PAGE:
tirsdag 19. mai 2015

Where on Google Earth #491

Bill's WoGE #490 took us to the Laurens Peninsula of Heard Island, a very interesting location in a very remote part of the world.

This time I give you something vaguely related.

For such an interesting little area, it is surprisingly rarely visited. Or maybe it isn't so surprising after all...

As always, post a comment with latitude and longitude and write something about the (geologic/geographic/hydrographic) feature in the picture. If you win, you get to host the next one.
Previous WoGEs are collected by Felix on his blog and a KML file.

4 kommentarer:

  1. 47.4689 S, 67.9428 W
    Bosque Petrificado Jaramillo Natural Monument, Santa Cruz, Argentina

    Here we have a petrified forest (bosque petrificado), formed when a Cretaceous forest (including trees of genus Araucaria) was buried under volcanic ash from Andean volcanoes. Source: http://www.patagonia-argentina.com/en/petrified-wood-natural-monument

    This particular section includes what appears to be an endorheic basin, and based on the coloration, the presence of mesas, and some of the user pictures on Google Earth, I would venture to guess that the dark unit is a lava flow (andesite?), rather than the less resistant, lighter-colored tephra deposits.

    The search was relatively short once I started. From the shadows, it was clearly in the southern hemisphere, and that arid, dark coloration is strongly suggestive of Argentina or Chile. By matching the colors and looking for an endorheic basin with a little mesa in it, I was able to find the location.

  2. Correct - mostly. I believe this basin is outside the bosque petrificado national park, but it is all related anyway.
    As endorheic basins go, this one is a bit of an outlier: Inside the basin are upper Jurassic sediments, completely enclosed by a lower Cretaceous lava wall. So where did the Cretaceous tephra go? There can't have been much erosion there, since there is no route for anything to be transported OUT of the basin! The lava wall looks like it might be one flow curving around the basin, most likely following a natural depression such as a river bed. That means that what little sediments were there have been removed by wind, since no water can flow out.... And that again means that the surface in there is pretty much what it was when it was closed off. As you noticed the colours inside are a good match for those on the outside, meaning that it is most likely the same rocks, which are pretty easy to date.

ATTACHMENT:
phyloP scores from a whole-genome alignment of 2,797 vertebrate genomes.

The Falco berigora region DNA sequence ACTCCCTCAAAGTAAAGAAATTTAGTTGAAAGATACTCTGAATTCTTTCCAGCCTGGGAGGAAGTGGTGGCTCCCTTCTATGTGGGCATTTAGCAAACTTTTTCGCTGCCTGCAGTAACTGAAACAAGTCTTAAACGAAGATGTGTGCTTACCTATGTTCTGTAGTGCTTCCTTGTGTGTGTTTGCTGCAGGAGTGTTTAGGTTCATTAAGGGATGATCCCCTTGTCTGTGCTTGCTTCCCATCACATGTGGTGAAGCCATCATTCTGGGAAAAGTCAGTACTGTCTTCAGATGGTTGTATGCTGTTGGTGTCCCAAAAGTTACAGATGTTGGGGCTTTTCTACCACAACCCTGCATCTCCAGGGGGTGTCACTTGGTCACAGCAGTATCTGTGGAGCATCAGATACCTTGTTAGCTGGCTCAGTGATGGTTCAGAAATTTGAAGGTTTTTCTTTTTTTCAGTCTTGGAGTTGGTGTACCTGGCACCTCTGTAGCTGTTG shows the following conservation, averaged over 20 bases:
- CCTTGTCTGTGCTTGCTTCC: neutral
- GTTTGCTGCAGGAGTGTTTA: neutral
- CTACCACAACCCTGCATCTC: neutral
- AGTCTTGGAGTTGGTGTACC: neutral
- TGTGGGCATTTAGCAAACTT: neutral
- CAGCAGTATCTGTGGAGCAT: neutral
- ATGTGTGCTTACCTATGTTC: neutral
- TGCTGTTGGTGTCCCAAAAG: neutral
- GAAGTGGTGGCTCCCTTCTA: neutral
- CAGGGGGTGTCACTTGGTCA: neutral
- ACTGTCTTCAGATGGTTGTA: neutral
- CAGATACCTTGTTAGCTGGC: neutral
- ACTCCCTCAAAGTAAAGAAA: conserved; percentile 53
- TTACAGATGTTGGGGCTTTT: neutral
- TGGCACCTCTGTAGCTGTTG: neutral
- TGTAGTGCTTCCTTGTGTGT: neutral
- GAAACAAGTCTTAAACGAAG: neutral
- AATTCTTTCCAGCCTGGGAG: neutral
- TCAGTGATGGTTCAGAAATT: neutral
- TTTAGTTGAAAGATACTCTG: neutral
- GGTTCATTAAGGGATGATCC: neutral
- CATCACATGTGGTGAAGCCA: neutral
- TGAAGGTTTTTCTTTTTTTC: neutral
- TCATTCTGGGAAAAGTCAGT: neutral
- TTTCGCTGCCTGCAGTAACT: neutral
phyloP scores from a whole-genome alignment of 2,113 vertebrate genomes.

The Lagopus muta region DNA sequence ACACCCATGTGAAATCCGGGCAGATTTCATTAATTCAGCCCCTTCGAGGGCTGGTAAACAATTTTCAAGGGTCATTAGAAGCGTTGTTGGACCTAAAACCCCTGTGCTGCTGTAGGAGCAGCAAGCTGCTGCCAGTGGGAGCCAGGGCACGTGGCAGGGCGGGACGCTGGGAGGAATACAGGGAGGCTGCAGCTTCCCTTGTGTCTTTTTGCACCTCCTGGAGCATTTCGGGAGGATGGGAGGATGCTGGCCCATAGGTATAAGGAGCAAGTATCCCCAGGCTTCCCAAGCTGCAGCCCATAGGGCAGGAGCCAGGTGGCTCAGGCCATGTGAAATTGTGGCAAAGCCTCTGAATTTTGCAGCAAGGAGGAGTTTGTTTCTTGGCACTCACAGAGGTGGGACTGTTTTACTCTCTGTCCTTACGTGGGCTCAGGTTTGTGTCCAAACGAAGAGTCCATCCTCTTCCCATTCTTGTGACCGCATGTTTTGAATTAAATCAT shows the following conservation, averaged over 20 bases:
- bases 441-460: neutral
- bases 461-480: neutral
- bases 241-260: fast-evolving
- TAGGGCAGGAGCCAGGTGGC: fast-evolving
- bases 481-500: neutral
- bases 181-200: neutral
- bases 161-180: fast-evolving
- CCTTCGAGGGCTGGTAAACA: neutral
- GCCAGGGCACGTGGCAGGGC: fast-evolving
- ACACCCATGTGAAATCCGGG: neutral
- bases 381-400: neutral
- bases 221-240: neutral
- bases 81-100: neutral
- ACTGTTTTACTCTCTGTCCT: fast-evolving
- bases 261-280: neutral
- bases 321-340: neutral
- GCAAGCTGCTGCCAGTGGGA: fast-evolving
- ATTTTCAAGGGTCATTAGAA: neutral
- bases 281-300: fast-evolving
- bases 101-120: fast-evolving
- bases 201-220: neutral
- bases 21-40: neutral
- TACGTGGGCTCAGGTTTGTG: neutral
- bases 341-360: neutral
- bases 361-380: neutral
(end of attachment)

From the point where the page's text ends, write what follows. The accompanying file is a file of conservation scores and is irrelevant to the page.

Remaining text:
3. I was a bit unsure of the assignment to the national park, but with no park boundaries showing, I hoped that nearby picture captions would get me where I needed to be. That's generally how I figure out what exactly I'm looking at, and what to search for to get information on the geology.


    WOGE 492 is available here: https://inquisitiverockhopper.wordpress.com/2015/05/23/where-on-google-earth-492/

  4. That's what I do too, and then I try to draw infrernces from what is not mentioned in the picture captions. Argentina is a great area for visible geology, and there is a fairly large area where all the pictures were taken by geologists, thay even have formation names! Even better than paleokazakhstan. ;)